Implementation of an evidence-based modified therapeutic community: Staff and resident perspectives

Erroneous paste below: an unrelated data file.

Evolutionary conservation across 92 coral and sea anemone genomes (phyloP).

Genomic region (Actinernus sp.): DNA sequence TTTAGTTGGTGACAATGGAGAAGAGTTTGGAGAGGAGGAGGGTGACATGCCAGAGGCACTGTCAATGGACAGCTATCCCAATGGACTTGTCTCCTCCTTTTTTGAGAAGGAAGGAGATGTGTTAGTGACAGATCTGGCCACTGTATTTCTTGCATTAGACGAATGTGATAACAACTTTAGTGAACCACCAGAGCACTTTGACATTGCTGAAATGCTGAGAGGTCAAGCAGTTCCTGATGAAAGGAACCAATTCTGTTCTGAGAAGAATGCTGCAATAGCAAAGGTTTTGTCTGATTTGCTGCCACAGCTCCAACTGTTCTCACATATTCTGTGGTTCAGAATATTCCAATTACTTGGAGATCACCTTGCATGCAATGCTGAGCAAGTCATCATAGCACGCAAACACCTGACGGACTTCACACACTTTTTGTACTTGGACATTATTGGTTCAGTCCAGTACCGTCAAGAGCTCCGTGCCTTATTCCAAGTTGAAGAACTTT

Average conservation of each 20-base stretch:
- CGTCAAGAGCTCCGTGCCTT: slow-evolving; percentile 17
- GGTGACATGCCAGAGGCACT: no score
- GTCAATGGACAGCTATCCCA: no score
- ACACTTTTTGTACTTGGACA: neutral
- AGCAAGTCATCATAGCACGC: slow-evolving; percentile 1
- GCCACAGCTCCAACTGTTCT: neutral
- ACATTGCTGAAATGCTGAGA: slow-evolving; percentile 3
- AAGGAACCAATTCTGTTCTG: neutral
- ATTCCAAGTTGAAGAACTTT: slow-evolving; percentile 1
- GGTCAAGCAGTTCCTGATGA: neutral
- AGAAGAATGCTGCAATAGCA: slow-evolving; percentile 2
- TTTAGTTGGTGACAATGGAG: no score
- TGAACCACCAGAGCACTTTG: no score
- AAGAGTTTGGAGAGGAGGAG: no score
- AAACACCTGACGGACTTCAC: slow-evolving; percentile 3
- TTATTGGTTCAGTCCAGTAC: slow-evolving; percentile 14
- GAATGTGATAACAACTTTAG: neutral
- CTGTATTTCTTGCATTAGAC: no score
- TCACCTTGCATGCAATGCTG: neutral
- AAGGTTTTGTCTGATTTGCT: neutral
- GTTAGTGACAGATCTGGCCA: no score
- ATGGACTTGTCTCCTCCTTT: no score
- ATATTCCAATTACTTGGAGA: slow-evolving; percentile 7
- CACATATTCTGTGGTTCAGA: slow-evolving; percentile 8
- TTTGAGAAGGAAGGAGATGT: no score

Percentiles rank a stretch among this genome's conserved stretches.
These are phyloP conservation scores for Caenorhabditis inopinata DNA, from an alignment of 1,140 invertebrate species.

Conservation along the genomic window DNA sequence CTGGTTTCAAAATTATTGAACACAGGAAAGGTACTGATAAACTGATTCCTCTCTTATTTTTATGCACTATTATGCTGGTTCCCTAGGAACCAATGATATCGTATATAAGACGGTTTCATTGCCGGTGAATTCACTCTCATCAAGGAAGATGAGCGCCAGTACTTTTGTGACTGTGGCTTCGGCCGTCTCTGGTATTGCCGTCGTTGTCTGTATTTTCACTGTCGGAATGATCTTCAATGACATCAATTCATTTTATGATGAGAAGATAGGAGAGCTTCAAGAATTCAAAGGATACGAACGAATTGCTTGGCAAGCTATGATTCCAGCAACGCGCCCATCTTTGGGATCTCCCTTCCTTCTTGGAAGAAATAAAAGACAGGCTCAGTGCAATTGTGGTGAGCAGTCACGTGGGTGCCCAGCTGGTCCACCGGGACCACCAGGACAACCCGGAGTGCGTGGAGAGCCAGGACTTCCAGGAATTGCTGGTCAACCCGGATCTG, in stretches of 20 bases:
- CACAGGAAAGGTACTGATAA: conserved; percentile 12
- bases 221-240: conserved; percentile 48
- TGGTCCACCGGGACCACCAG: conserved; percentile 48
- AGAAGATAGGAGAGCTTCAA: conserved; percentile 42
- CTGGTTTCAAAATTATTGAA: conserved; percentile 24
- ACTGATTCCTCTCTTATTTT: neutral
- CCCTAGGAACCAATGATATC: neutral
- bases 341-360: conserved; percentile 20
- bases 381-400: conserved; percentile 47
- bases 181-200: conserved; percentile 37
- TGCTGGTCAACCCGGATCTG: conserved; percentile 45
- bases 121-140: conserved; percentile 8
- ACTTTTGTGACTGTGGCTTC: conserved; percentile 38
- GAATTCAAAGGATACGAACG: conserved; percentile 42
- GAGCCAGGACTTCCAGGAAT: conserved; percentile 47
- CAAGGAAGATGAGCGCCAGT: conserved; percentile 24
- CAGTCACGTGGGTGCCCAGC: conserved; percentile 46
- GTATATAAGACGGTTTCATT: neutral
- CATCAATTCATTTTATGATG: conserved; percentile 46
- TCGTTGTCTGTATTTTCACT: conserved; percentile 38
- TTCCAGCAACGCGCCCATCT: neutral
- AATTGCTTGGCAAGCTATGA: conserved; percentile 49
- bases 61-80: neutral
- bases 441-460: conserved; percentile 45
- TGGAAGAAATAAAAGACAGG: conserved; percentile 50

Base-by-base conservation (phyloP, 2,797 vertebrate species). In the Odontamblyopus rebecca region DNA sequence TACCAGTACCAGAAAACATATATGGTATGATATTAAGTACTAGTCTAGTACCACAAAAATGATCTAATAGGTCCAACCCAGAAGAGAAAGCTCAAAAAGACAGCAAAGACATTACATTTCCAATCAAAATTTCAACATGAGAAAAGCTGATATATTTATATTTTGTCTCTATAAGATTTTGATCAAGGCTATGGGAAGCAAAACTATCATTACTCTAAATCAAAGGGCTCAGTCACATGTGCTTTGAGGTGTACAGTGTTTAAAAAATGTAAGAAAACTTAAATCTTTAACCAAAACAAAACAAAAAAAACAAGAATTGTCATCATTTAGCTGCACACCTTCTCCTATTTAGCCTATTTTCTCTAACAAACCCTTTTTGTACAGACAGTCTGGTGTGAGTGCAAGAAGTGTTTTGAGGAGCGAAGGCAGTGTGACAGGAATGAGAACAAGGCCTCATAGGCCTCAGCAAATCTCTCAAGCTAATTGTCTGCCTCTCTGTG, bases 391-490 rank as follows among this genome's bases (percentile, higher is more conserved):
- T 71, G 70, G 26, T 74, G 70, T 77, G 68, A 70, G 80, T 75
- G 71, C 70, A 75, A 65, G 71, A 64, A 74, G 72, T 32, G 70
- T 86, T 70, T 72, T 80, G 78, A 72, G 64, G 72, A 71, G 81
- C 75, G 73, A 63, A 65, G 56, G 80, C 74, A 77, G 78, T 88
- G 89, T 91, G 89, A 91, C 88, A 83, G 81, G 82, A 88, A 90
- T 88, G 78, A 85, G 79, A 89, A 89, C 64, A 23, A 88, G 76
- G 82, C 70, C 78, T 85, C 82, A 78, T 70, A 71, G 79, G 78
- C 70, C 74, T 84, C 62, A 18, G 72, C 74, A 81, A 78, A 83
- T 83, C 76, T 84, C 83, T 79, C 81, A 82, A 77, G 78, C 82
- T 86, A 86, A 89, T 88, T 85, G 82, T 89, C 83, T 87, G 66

The widespread successful implementation of evidence-based practices (EBPs) into community substance abuse settings require a thorough understanding of practitioner and client attitudes toward these approaches. This paper presents the first that we know of a qualitative study that explores staff and resident experience of the change process of a therapeutic community to an evidence-based modified therapeutic community for homeless individuals with co-occurring substance abuse and mental illness disorders. The sample consists of 20 participants; 10 staff and 10 residents. Interviews were conducted at the agency, recorded and transcribed verbatim. Transcripts were organized and coded from a grounded theory perspective. Themes and patterns of staff and resident experience were identified. The change in program structure from TC to MTC were perceived by staff as efforts to accommodate the particular needs of the homeless individuals with mental and substance abuse disorders and feeling they were inadequately prepared with inadequate resources to facilitate a successful transition. Participant descriptions were described in terms of loss of structure, loss of peers and being helped. Findings have potential to shape implementation of evidence-based practices in community substance abuse treatment.
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